Apr 092012

Good morning everyone and happy Easter to all those that celebrate. We do not celebrate a religious Easter but enjoy some of the more secular traditions like coloring Easter eggs and eating a ham, which more popular in the United States than in the rest of the world.

In the past, meat was slaughtered in the fall.  Since there was no refrigeration, any fresh pork that wasn’t slated for consumption during the winter months, was cured for spring. The curing process takes a certain amount of time so, the first hams would start to be ready in spring and ham was a natural choice for Easter dinner.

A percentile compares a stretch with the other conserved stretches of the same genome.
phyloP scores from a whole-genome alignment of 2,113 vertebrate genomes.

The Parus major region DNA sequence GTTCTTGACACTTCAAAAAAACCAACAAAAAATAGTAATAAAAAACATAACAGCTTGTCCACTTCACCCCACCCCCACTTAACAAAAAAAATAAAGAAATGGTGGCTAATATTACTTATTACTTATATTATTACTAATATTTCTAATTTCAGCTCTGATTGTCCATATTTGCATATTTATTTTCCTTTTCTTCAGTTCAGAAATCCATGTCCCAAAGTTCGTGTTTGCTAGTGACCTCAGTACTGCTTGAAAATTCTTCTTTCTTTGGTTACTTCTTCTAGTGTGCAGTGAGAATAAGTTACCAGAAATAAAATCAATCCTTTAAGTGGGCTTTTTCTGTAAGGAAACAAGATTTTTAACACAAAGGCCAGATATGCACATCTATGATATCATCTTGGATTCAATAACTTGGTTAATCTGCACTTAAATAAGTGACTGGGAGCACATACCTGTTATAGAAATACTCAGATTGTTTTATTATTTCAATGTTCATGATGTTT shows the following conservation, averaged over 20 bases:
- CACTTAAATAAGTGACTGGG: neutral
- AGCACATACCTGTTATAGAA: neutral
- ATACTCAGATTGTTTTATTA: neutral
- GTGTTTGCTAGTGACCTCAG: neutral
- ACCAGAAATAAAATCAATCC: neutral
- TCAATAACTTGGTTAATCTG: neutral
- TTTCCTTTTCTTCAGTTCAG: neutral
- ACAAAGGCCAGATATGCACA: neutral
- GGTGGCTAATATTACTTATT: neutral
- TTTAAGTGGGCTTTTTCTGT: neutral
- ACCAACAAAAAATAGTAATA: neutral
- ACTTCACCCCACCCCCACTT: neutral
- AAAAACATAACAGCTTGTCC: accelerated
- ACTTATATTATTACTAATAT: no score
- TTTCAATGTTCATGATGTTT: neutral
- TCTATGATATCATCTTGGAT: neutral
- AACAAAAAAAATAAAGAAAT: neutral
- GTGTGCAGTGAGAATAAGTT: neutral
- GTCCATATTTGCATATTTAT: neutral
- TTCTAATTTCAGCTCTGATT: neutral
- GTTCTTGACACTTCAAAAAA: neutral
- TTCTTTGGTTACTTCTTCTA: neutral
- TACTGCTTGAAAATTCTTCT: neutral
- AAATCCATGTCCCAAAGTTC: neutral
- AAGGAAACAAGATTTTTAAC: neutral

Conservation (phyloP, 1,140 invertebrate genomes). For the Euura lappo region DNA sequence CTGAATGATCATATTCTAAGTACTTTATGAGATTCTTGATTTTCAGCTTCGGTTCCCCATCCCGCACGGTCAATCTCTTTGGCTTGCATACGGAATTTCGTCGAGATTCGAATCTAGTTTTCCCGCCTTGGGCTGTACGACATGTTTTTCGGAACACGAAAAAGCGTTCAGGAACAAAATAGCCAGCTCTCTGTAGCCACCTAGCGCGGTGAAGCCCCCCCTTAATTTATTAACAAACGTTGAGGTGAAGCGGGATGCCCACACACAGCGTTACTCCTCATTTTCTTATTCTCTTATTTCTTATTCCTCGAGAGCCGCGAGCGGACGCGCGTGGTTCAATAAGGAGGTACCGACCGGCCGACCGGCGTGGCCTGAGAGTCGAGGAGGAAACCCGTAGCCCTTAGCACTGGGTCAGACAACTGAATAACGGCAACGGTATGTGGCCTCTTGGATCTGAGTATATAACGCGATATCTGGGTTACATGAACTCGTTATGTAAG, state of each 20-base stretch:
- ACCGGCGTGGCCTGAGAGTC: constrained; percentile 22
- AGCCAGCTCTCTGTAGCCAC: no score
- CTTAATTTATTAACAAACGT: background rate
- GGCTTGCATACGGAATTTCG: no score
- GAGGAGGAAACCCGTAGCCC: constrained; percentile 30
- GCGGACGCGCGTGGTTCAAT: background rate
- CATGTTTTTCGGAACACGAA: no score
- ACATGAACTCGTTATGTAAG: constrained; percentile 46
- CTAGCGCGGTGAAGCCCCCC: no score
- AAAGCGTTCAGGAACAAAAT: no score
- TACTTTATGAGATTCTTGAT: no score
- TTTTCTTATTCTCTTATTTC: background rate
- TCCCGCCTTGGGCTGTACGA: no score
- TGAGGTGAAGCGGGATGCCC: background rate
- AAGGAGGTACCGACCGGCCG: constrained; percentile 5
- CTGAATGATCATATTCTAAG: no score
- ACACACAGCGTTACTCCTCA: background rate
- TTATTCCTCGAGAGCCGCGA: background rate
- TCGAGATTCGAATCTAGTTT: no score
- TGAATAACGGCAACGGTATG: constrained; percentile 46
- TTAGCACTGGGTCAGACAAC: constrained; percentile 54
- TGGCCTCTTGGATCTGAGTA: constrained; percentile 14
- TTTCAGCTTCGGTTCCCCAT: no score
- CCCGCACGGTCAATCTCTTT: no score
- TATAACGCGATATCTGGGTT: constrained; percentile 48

I have colored Easter eggs every year since childhood.  My favorite was making swirled eggs.  Drops of an oil-based dye are put in a bowl of water and swirled to make interesting designs.  Since the color is oil based, it doesn’t dissolve. The eggs are dipped in the water and the color stick to them in a swirled pattern.

This method was never immensely popular in the US but my mother loved it and taught my sister and I. Eventually we ran out of color and couldn’t find any more in the stores so we had to stop. In the past few years, I’ve seen the method make a resurgence so I’ve stocked up on color again!


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